On Friday, having been stuffed to the gills the previous day on BBQ smoked Thanksgiving turkey, mushroom bread pudding, wild rice & sausage dressing and all sorts of holiday delights, I awoke to the sound of the UPS man leaving a package on my doorstep.
It was the new Nexus 10 tablet I had just ordered a few days before, the 32GB model. I shrieked like a little girl as I raced to the front door, still in just my underwear, and snatched it from under the doormat and flew back inside, like one of those trap door spiders.
I went into the kitchen to grab a knife to open up the box and brought it over to the coffee table where I gleefully showed my new acquisition to my wife, not unlike the proud behavior of one of my dogs after having just caught and killed a small animal, offering it up for my approval.
"Is that the thing you just spent over five hundred bucks on?"
"Yeah! It's the new Nexus 10."
"And you need one of these in addition to your $700 iPad because..."
"Because I gave you my Nexus 7 and I need a new Android tablet. My others are too old and can't run the new Jelly Bean OS."
"Happy Chanukah, honey."
At first glance, the Nexus 10 is... uninspiring and well, disappointing. It's a black plastic slab with a big pane of glass on the front, with a rubberized coating on the back to prevent the device from slipping. It's plasticky, and doesn't feel like something you just blew four or five C-notes on.
In terms of pure aesthetics, it looks like Samsung and Google decided to make the most unexciting, most low-key looking device possible in order to avoid potential lawsuits with Apple, while stuffing it full of cutting-edge electronics. It's like the black Ford Crown Victoria unmarked police cruiser of Android tablets.
You're not buying the Nexus 10 for looks, that's for sure. Strictly viewing it from an industrial design perspective, it definitely does not look as nice as Samsung's previous full-sized tablet offerings, such as the Galaxy Tab 2 10.1 or even first-generation full-sized Android tablets like Motorola's XOOM.
And because of Nexus 10's plasticky construction, I have some concerns about its durability, so if you're going to buy one of these, make sure you invest in a decent case, once one becomes avaliable. As I understand OtterBox currently has one in development, and as soon as they have one, I'll be sure to encase my Nexus 10 in it.
As I have written about before, the Nexus 10 is Samsung's first totally homegrown, mass-market tablet to use their brand new dual-core, 1.7Ghz Exynos 5 processor, which is also the first chip in a tablet to use the ARM Cortex-A15 architecture. The Exynos 5 has also recently been used in Samsung's latest Chromebook.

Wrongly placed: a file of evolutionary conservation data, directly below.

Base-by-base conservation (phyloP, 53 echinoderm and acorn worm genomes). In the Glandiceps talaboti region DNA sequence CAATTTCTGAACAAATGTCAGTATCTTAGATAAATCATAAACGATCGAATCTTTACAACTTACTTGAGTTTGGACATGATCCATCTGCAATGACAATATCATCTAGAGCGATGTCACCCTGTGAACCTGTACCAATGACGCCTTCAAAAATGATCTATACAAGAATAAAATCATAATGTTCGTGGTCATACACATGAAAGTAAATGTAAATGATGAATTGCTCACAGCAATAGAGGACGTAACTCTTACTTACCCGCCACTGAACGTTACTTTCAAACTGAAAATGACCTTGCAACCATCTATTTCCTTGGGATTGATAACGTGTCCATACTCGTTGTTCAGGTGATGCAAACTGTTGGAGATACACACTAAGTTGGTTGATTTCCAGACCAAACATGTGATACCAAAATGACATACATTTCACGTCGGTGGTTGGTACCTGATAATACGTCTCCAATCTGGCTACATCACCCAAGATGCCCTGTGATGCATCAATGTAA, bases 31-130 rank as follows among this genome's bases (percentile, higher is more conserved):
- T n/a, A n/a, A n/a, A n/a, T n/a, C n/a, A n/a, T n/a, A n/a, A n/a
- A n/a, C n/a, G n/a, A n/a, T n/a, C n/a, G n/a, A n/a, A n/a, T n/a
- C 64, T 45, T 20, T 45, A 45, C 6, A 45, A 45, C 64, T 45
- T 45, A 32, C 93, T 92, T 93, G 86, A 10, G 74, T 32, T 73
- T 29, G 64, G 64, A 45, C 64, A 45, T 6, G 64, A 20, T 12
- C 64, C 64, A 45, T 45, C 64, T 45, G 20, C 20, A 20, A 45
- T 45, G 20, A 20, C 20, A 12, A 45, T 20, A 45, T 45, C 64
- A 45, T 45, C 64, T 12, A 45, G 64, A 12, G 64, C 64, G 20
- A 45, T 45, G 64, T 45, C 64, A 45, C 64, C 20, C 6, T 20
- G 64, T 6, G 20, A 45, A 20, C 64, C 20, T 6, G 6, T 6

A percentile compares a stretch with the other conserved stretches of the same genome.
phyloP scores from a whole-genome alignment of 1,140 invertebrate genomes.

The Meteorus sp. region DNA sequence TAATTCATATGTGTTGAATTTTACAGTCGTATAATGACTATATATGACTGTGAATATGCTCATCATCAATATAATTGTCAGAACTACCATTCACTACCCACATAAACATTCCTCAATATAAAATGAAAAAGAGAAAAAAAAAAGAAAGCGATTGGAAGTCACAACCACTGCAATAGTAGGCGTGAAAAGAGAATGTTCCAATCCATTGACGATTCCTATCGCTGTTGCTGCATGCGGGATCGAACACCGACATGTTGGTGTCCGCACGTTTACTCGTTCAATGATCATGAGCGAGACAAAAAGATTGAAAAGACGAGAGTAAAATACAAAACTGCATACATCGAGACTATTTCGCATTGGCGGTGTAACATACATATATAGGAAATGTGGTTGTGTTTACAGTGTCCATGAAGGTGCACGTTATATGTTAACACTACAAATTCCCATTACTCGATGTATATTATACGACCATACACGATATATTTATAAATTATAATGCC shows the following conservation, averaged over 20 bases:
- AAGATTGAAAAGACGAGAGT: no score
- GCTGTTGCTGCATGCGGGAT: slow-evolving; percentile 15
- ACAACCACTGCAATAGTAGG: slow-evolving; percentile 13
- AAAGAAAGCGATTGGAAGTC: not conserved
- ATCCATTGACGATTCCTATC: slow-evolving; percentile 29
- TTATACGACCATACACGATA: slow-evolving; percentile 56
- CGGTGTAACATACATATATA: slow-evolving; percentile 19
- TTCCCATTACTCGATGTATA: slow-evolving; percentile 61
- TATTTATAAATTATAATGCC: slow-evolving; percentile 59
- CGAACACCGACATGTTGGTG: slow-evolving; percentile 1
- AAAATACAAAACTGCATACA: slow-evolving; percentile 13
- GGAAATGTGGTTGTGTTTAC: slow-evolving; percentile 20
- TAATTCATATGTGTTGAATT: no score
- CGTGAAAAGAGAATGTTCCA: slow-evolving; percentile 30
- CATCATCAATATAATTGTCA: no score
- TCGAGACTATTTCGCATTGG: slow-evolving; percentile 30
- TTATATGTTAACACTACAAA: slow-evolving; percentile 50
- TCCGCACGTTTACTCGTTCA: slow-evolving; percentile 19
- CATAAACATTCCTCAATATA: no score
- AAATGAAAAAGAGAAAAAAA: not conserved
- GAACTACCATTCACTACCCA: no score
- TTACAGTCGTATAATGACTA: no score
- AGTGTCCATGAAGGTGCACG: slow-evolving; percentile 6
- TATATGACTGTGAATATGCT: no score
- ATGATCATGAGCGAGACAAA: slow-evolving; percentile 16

In terms of overall CPU performance, at least on paper, the Nexus 10 is no slouch when compared with the industry tablet leader, the iPad 4th Generation. It outclocks the iPad's A6X and exceeds its performance on a number of industry CPU-intensive benchmarks (such as Geekbench) although the graphics processing (GPU) is considerably slower than Apple's tablet.
How this applies to real-world applications is not yet completely known. There aren't enough tablet-optimized apps on Android to show if the slower GPU is a major detriment. I didn't notice any real slowdown of the main Android 4.2 user interface -- if anything it was quite snappy, and I didn't see any issues with the GPU being able to keep up with resource intensive 3D games like Asphalt 7.
Video blogger Chris Pirillo has done an exhaustive comparison of the two tablets which I think is quite educational to anyone considering a purchase of a Nexus 10 or an iPad 4, and he delves into detail regarding the relative performance of the CPUs and GPUs on both tablets a bit more than I am willing to devote to in this piece.
If you want to get even more geeky about benchmarks and application performance, I recommend Ars Technica's very exhaustive Nexus 10 review written by Andrew Cunningham.
Probably one reason why Samsung chose to throw its energy at making the Exynos 5 such a clock cycle crunching CPU demon rather than focus on the GPU in this round is that they wanted to optimize the chip for Android's main UX responsiveness and for the Dalvik application runtime environment itself.
In the past, I've criticised Android for being far less responsive a UI than the native iOS UI, and part of this is because Android uses Dalvik (a JVM-like environment) and Just-in-time (JIT) compilation for its main UX as well as for many of its applications, as opposed to native compilation using C, C++ and Objective-C as used on Apple's iOS.
Android does have a C and C++ Native Development Kit (NDK) but this environment is mostly reserved for game programming, particularly those which interact with OpenGL in full-screen apps with their own UIs.
With Android 4.2, Google has considerably improved overall device responsiveness, and this has been quite evident in Android phones and smaller tablets like the Galaxy Nexus and the Nexus 7 which were recently updated to the new version.
Still, the Nexus 10 is not an Android phone or a smaller tablet -- it has a huge, super high definition display that even out-pixels the iPad 4. So when you are driving all those pixels and your environment isn't using native code, you need that much faster CPU.
Speeds and feeds aside, let's discuss the user experience a bit. The display on the Nexus 10 is gorgeous. Is it better than the iPad 4's? Hard to say.
My 43-year-old eyes are unable the tell the difference between sharpness levels on equivalent applications, even if the Nexus 10 is 300ppi and the iPad 4 is 264ppi. Suffice it to say nobody is going to be unhappy with the display. The colors are brilliant and text is extremely easy to read.